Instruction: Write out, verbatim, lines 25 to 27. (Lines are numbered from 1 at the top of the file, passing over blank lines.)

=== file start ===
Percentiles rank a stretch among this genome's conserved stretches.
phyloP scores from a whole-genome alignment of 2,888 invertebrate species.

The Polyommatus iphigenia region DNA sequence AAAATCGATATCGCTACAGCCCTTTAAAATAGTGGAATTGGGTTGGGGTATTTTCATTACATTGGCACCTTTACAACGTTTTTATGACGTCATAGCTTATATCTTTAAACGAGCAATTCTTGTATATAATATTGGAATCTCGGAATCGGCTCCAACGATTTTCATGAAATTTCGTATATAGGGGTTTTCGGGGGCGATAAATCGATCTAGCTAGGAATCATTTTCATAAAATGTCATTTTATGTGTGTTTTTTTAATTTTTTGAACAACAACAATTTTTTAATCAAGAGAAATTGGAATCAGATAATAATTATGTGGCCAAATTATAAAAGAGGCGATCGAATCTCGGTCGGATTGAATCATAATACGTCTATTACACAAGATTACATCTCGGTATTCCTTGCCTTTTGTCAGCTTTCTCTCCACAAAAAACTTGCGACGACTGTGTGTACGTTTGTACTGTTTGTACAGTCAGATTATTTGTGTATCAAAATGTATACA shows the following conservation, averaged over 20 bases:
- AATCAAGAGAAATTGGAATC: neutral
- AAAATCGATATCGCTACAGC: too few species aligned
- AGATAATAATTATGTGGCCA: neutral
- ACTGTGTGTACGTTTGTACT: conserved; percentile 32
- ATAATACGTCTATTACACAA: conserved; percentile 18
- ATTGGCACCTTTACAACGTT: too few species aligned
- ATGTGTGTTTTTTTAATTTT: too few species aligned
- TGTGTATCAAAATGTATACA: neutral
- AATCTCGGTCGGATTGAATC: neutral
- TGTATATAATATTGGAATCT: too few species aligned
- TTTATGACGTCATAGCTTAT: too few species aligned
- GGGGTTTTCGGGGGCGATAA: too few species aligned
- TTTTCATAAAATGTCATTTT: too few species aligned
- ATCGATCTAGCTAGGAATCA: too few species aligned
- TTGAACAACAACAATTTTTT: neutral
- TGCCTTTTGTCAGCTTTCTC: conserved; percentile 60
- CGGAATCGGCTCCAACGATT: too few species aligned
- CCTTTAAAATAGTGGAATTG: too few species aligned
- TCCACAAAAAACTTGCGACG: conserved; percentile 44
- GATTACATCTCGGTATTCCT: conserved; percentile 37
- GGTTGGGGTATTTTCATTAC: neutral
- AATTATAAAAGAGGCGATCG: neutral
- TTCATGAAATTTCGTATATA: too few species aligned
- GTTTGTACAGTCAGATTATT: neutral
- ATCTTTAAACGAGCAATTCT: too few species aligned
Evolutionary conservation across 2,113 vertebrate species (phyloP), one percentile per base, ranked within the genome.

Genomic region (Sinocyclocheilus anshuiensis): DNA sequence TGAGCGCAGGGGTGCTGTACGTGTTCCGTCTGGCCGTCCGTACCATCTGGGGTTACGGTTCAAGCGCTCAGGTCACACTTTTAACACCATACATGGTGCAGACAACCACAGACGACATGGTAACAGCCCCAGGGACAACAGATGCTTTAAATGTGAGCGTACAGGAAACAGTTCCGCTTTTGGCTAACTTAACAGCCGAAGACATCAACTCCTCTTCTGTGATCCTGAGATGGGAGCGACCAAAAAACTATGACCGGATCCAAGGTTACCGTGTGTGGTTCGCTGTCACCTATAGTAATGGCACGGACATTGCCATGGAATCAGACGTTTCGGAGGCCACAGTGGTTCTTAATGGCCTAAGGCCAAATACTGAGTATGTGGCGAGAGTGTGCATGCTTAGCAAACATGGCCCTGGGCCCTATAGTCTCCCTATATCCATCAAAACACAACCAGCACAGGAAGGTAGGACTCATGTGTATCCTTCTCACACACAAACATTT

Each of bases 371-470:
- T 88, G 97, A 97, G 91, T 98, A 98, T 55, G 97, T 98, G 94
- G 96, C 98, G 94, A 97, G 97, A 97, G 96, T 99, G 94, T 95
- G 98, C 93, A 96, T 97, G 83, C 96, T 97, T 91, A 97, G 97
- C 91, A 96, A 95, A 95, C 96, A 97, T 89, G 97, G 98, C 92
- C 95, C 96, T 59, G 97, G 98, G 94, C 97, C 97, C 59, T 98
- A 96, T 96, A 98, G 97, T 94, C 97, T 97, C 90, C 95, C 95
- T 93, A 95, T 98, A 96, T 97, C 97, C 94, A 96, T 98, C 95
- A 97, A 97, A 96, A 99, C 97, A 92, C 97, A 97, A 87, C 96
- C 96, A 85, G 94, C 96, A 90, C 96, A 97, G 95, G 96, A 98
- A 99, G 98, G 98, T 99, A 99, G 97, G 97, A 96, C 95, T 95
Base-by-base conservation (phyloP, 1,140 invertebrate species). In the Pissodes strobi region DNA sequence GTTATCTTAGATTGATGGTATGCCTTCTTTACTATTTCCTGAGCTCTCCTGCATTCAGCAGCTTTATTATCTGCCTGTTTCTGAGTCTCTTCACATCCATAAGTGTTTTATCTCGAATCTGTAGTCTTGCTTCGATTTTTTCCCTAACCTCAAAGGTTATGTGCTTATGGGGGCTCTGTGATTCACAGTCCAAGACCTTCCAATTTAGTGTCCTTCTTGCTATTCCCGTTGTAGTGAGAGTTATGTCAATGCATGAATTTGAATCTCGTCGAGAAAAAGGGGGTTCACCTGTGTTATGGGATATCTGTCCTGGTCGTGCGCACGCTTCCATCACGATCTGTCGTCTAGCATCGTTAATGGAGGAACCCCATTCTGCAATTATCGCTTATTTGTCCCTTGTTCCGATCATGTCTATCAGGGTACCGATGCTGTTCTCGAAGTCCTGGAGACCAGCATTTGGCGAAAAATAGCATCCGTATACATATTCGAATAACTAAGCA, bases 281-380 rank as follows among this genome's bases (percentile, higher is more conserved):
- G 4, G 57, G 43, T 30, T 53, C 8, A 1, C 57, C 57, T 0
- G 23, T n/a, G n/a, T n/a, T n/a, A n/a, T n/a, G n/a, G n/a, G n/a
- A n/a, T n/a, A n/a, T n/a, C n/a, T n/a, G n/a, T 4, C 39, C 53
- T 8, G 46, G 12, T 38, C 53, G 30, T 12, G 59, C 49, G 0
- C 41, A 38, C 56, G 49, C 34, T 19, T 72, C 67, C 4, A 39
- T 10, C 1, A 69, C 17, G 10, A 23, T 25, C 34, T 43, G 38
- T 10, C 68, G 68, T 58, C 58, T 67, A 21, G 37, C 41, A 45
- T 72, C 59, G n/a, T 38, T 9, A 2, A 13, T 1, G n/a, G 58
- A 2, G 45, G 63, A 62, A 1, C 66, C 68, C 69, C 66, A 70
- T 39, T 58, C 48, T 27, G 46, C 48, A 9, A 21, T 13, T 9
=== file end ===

- AATTATAAAAGAGGCGATCG: neutral
- TTCATGAAATTTCGTATATA: too few species aligned
- GTTTGTACAGTCAGATTATT: neutral